Again, I’m open to suggestions and tips. If you have any, please feel free to share them. In the meantime, enjoy this footage of me beating Dark Dimension IV in Marvel Strike Force.
In the time I’ve been playing games and following the industry, I’ve seen many games that were heavily hyped. I vividly remember how games like “No Man’s Sky” and “Spore” were supposed to revolutionize the industry. Most of the time, the game was a letdown, relative to said hype. A few managed to deliver. Franchises like Zelda and Grand Theft Auto keep finding a way.
However, I’ve yet to see a game garner as much hype as “Cyberpunk 2077.” I’ve also yet to see a game garner such a mixed reaction in conjunction with such a chaotic launch. Now granted, some of that might be due to the general chaos of 2020, but the story surrounding this game has been a special kind of messy.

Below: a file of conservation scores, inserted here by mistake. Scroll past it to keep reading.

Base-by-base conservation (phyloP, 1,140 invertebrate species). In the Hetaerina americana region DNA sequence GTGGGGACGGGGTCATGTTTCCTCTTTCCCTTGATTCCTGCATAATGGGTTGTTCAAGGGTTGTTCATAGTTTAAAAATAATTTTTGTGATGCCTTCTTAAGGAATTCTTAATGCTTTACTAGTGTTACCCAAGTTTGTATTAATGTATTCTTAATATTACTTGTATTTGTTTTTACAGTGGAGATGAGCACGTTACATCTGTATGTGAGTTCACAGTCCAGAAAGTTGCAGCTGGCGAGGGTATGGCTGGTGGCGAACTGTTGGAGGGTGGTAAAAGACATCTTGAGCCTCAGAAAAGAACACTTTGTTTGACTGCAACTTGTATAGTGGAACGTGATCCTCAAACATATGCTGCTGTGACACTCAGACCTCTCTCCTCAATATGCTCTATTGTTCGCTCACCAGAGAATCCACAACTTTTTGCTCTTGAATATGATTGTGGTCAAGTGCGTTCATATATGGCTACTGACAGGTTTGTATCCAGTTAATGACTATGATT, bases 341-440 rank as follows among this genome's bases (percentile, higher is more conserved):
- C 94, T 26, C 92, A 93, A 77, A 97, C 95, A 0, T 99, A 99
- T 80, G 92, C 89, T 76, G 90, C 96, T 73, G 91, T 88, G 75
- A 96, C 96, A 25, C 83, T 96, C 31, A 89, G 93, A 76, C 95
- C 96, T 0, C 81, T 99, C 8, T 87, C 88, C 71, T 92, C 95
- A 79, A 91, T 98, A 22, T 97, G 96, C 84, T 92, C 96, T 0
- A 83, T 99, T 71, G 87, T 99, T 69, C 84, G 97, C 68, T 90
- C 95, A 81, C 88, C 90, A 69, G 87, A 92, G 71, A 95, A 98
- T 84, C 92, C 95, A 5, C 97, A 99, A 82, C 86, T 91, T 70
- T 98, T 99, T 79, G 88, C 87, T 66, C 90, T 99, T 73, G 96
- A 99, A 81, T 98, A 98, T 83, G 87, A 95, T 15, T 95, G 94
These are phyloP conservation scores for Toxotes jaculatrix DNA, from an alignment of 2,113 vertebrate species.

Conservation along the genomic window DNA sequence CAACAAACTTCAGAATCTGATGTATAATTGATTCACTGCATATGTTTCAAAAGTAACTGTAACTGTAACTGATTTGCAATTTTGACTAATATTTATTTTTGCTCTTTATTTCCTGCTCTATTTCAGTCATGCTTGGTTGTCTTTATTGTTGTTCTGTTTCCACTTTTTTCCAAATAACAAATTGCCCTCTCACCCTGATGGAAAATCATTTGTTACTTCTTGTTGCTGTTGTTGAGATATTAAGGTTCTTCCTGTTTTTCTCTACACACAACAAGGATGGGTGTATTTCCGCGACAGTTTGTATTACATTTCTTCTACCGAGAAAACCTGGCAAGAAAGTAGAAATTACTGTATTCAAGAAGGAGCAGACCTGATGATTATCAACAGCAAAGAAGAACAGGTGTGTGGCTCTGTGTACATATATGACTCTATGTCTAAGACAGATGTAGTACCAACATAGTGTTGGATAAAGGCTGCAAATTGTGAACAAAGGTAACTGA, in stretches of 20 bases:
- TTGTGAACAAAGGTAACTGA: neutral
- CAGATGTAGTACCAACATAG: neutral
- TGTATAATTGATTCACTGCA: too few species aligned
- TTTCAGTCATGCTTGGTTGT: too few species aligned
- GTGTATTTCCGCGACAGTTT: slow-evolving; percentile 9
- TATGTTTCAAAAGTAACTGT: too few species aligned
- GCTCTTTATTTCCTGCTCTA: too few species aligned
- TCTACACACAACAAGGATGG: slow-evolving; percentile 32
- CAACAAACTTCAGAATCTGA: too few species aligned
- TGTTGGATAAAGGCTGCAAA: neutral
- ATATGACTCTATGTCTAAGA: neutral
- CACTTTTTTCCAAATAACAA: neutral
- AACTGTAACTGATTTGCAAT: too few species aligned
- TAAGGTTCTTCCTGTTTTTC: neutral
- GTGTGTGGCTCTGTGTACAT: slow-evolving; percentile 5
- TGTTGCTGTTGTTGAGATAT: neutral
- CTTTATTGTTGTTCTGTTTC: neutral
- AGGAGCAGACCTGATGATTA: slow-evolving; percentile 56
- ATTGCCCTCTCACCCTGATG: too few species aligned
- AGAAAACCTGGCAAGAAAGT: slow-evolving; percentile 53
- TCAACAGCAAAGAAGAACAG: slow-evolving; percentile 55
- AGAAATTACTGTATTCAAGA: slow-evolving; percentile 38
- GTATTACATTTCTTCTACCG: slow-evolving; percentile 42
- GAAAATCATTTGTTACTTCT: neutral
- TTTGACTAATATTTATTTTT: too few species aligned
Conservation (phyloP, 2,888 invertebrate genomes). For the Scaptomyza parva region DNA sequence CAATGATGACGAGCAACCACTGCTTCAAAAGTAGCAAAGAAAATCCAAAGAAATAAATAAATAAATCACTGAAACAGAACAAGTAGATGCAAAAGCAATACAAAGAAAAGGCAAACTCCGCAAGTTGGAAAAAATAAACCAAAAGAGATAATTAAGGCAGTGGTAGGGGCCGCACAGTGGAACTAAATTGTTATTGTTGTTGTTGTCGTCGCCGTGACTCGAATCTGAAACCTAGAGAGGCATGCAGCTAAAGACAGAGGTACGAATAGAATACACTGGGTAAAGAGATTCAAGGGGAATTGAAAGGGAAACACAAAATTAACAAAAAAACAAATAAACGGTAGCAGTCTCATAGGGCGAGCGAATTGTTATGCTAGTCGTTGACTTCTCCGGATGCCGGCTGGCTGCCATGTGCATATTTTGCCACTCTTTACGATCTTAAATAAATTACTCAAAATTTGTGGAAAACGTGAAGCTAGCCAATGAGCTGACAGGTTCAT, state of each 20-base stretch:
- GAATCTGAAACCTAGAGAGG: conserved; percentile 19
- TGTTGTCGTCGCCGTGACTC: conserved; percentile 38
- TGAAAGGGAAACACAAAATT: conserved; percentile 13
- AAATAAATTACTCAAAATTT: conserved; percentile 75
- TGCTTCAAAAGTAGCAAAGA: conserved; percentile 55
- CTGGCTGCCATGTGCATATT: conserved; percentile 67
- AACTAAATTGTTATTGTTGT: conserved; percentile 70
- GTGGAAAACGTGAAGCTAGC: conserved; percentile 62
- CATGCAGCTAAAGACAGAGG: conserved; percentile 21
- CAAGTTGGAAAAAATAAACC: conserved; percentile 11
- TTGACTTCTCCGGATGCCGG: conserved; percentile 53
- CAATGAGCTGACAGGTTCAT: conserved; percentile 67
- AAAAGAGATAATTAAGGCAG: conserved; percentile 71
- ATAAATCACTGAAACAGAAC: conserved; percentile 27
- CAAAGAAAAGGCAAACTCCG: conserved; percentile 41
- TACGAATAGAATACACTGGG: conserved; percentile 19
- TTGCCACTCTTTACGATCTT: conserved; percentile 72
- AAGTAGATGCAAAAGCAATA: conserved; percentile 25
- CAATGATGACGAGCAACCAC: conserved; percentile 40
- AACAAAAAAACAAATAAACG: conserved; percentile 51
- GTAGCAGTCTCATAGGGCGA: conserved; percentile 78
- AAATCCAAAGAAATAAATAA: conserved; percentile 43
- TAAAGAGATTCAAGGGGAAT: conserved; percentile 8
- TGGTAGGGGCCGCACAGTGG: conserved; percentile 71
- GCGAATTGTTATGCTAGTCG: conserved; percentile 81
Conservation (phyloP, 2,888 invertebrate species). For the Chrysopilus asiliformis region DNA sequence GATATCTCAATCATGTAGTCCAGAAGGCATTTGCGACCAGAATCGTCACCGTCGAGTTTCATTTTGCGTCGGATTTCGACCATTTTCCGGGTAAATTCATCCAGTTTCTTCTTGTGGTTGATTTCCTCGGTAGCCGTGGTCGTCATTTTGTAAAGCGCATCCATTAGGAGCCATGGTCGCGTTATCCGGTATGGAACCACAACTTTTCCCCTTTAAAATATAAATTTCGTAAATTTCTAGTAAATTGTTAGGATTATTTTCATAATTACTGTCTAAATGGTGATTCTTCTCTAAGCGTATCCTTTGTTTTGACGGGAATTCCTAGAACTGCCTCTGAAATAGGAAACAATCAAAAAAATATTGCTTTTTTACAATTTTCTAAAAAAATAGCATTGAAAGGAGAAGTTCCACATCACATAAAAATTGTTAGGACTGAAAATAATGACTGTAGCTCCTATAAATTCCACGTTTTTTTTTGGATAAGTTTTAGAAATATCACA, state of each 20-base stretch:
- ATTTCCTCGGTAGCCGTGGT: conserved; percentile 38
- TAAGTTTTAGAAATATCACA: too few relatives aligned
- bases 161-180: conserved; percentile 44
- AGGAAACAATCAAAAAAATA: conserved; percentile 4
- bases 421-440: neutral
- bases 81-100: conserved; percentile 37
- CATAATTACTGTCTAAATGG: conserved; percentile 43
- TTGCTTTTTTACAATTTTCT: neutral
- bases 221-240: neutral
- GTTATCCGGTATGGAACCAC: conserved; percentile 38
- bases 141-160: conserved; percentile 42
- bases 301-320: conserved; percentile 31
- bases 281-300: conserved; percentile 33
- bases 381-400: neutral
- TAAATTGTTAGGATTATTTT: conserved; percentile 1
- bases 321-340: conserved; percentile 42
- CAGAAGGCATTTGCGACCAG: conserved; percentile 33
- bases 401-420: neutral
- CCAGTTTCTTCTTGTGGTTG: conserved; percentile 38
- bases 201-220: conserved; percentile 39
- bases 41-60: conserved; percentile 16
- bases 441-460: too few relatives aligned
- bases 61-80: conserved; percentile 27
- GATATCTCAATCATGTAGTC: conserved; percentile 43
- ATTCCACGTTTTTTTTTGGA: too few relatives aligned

The long and short of that story is this.
The game itself was announced was announced back in May 2012 by CD Projekt Red.
The game was originally slated for release in April 2020, but was delayed twice.
Once the game finally did come out, it was found to be glitchy and buggy. Some older gaming systems, like the Playstation 4, could not effectively run it and even robust gaming PC’s struggled to play it.
Due to the bugs and messy release, fans and critics alike were outraged. Some demanded refunds and Sony even removed the digital version of the game from its store.
Again, there’s a lot more to the story behind this game and how its release was handled, but those are the basics. I won’t get into the meaty details. Others more qualified than me have handled that far better and I’ll defer to them for more insight.
The reason I’m talking about “Cyberpunk 2077” has less to do with the game itself and more to do with the emerging trends behind it. This isn’t the first game to endure a messy, glitchy launch. It’s also not the first to invite massive backlash from fans and customers. I doubt it’ll be the last, either.